WASHINGTON — President Donald Trump, signaling a potential shift on a signature issue, indicated Tuesday that he’s open to immigration legislation that would give legal status to some people living in the U.S. illegally and provide a pathway to citizenship to those brought to the U.S. illegally as children.
The president, in a lunch with news anchors ahead of his address to Congress on Tuesday night, said, “The time is right for an immigration bill as long as there is compromise on both sides.” A person with knowledge of the discussion confirmed his comments to The Associated Press on the condition of anonymity.
Trump campaigned as an immigration hardliner, vowing to build a wall along the U.S.-Mexico border and pledging to step up deportations. Since taking office, some of his policy moves have hewed closely to those promises, including new guidance from the Department of Homeland Security that would subject any immigrant in the country illegally to deportation if they are charged or convicted of any offense, or even suspected of a crime.
But the president also has suggested he is open to finding a solution for the so-called Dreamers — those who were brought to the U.S. illegally as children. Although he railed against President Barack Obama’s executive actions to protect those immigrants from deportation during the campaign, Trump has not rolled back those safeguards and has suggested he has other priorities.
During a White House news conference earlier this month, Trump said he would deal with the Dreamers with “great heart” but didn’t say what his administration’s policy would be. He called their status “one of the most difficult subjects I have, because you have these incredible kids.”
Immigration activist Astrid Silva, who came to the U.S. as a child, was slated to deliver a Spanish version of the Democratic response to Trump’s Tuesday night address.
Trump has flirted with a more lenient immigration policy before, saying during the campaign that he was open to “softening” his position. But he ultimately landed where he started, declaring during a speech in September that under his presidency, there would be “no legal status or becoming a citizen of the United States by illegally entering our country.”
Congress last took up immigration legislation in 2013, after Hispanic voters overwhelmingly backed Obama in his re-election campaign. A measure including a pathway to citizenship passed the Senate, but stalled in the House.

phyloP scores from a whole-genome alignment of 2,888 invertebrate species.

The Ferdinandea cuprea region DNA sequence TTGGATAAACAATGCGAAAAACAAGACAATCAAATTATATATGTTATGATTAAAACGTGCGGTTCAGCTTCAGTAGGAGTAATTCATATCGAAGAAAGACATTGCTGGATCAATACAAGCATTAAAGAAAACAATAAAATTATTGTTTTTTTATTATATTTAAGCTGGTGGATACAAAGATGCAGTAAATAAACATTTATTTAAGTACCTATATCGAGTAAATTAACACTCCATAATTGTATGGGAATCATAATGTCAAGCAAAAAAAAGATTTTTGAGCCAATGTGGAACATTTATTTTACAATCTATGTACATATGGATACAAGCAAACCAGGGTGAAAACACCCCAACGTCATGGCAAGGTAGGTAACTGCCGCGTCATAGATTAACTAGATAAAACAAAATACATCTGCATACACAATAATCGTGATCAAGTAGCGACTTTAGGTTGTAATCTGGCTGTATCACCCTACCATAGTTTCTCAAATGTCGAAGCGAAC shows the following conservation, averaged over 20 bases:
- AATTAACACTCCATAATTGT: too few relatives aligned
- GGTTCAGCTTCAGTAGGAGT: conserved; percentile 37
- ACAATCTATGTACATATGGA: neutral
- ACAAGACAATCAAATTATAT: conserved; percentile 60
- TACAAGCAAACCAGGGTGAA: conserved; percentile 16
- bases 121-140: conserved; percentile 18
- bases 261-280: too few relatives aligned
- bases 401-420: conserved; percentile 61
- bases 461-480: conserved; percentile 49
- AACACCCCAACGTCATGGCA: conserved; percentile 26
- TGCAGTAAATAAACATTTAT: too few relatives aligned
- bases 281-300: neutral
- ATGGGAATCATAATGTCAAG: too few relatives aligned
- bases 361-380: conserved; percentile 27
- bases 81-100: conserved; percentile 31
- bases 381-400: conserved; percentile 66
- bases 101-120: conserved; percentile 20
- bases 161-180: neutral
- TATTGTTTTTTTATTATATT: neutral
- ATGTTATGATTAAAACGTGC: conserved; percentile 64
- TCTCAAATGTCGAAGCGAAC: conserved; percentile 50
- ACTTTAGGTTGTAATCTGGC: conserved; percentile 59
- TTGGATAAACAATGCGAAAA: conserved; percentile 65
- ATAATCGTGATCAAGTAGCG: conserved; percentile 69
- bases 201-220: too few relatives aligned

The popularity of Trump’s tough immigration message among Republican voters appeared to kill any prospect of taking up legislation during his tenure.
Senate Majority Leader Mitch McConnell said Tuesday that if Trump has an idea on immigration, “we’d be happy to take a look at it.”
But immigration hard-liner Rep. Steve King of Iowa cautioned Trump against attempting to pursue comprehensive immigration legislation, calling it a “trap.”
“Comprehensive is the code word for amnesty and everyone knows that by now,” King said, arguing Trump needed to make good on his campaign promises including ending protections for the younger immigrants brought here illegally as kids. “If it’s not going to be a promise kept on immigration the base will be gone.”
On the other side, Rep. Bill Flores, R-Texas, argued that his conservative district and most of the country is ready for a solution on immigration that deals with the 11 million in the country illegally.
“I applaud the president for bringing this up,” Flores said. “It’s one of those areas where if you bring it up somebody’s out there screaming the word amnesty at the top of their lungs and it’s not amnesty, and so I think he’s showed real leadership by bringing it up. I was thrilled to hear it.”
As for the immigration hard-liners who’ve defeated past immigration efforts in the past, Flores said they didn’t have Trump to contend with before.
“You’ve got a different president who can unleash Twitter jihad,” Flores said.
Senate Minority Leader Chuck Schumer said the president has “got a lot to undo” if he wants to pursue a bipartisan plan.
“I mean, the immigrant community is rightfully scared of what President Trump has done. His executive order goes far beyond anything that anyone proposed,” he told reporters. “People are cowering.”
Trump’s mixed signals have left many, including Deyvid Morales, a 25-year-old Dreamer from Salt Lake City, unsure about their status. Morales, who has lived in the United States since 2001, said he was optimistic about the president’s new comments but unsure if he could trust him, considering Trump’s hardened rhetoric throughout the campaign.
“I believe about 20 percent of whatever he says,” Morales said.
Jose Antonio Vargas, a prominent immigration activist and journalist, was invited by House Democratic leader Nancy Pelosi to be her guest at Trump’s address.
He said in a column in The Washington Post that he did not accept her invitation lightly “considering the terror that the Trump administration has inflicted on immigrant families,” but he wanted to send a message to the president that “undocumented immigrants live in all parts of the country, and we help make America great.”
AP Congressional Correspondent Erica Werner and Brady McCombs in Salt Lake City contributed to this report.